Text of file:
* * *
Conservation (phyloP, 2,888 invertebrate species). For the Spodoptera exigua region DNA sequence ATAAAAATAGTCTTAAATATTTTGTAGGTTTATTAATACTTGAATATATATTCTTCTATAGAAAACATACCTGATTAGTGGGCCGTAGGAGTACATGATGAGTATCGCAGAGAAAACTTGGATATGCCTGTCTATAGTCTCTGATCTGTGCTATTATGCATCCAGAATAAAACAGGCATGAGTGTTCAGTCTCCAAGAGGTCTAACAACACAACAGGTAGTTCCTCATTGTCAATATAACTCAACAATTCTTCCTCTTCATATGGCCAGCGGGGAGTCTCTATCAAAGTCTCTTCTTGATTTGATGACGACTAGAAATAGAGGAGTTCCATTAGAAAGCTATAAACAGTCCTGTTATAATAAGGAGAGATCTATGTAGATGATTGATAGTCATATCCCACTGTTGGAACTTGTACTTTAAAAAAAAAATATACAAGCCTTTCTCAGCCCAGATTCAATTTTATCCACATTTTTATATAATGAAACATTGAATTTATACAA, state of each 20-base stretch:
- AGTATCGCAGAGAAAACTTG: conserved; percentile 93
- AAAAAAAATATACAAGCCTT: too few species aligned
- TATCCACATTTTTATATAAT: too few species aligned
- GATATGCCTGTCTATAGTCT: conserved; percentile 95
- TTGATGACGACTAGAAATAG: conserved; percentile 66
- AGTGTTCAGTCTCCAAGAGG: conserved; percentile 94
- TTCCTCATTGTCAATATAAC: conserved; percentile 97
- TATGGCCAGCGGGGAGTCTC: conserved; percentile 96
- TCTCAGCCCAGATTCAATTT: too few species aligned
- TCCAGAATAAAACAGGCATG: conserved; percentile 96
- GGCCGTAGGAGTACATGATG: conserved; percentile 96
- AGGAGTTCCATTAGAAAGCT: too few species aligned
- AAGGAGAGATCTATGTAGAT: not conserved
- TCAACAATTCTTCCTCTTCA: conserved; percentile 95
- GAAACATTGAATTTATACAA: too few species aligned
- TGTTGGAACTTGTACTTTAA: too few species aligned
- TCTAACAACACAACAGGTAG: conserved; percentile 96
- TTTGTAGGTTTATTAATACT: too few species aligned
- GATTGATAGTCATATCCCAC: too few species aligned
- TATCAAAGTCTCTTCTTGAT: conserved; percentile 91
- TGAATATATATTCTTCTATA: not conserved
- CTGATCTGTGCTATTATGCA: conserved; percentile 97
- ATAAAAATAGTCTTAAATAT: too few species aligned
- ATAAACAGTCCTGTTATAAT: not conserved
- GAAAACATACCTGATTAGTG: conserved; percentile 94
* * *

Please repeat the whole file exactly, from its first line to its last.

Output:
Conservation (phyloP, 2,888 invertebrate species). For the Spodoptera exigua region DNA sequence ATAAAAATAGTCTTAAATATTTTGTAGGTTTATTAATACTTGAATATATATTCTTCTATAGAAAACATACCTGATTAGTGGGCCGTAGGAGTACATGATGAGTATCGCAGAGAAAACTTGGATATGCCTGTCTATAGTCTCTGATCTGTGCTATTATGCATCCAGAATAAAACAGGCATGAGTGTTCAGTCTCCAAGAGGTCTAACAACACAACAGGTAGTTCCTCATTGTCAATATAACTCAACAATTCTTCCTCTTCATATGGCCAGCGGGGAGTCTCTATCAAAGTCTCTTCTTGATTTGATGACGACTAGAAATAGAGGAGTTCCATTAGAAAGCTATAAACAGTCCTGTTATAATAAGGAGAGATCTATGTAGATGATTGATAGTCATATCCCACTGTTGGAACTTGTACTTTAAAAAAAAAATATACAAGCCTTTCTCAGCCCAGATTCAATTTTATCCACATTTTTATATAATGAAACATTGAATTTATACAA, state of each 20-base stretch:
- AGTATCGCAGAGAAAACTTG: conserved; percentile 93
- AAAAAAAATATACAAGCCTT: too few species aligned
- TATCCACATTTTTATATAAT: too few species aligned
- GATATGCCTGTCTATAGTCT: conserved; percentile 95
- TTGATGACGACTAGAAATAG: conserved; percentile 66
- AGTGTTCAGTCTCCAAGAGG: conserved; percentile 94
- TTCCTCATTGTCAATATAAC: conserved; percentile 97
- TATGGCCAGCGGGGAGTCTC: conserved; percentile 96
- TCTCAGCCCAGATTCAATTT: too few species aligned
- TCCAGAATAAAACAGGCATG: conserved; percentile 96
- GGCCGTAGGAGTACATGATG: conserved; percentile 96
- AGGAGTTCCATTAGAAAGCT: too few species aligned
- AAGGAGAGATCTATGTAGAT: not conserved
- TCAACAATTCTTCCTCTTCA: conserved; percentile 95
- GAAACATTGAATTTATACAA: too few species aligned
- TGTTGGAACTTGTACTTTAA: too few species aligned
- TCTAACAACACAACAGGTAG: conserved; percentile 96
- TTTGTAGGTTTATTAATACT: too few species aligned
- GATTGATAGTCATATCCCAC: too few species aligned
- TATCAAAGTCTCTTCTTGAT: conserved; percentile 91
- TGAATATATATTCTTCTATA: not conserved
- CTGATCTGTGCTATTATGCA: conserved; percentile 97
- ATAAAAATAGTCTTAAATAT: too few species aligned
- ATAAACAGTCCTGTTATAAT: not conserved
- GAAAACATACCTGATTAGTG: conserved; percentile 94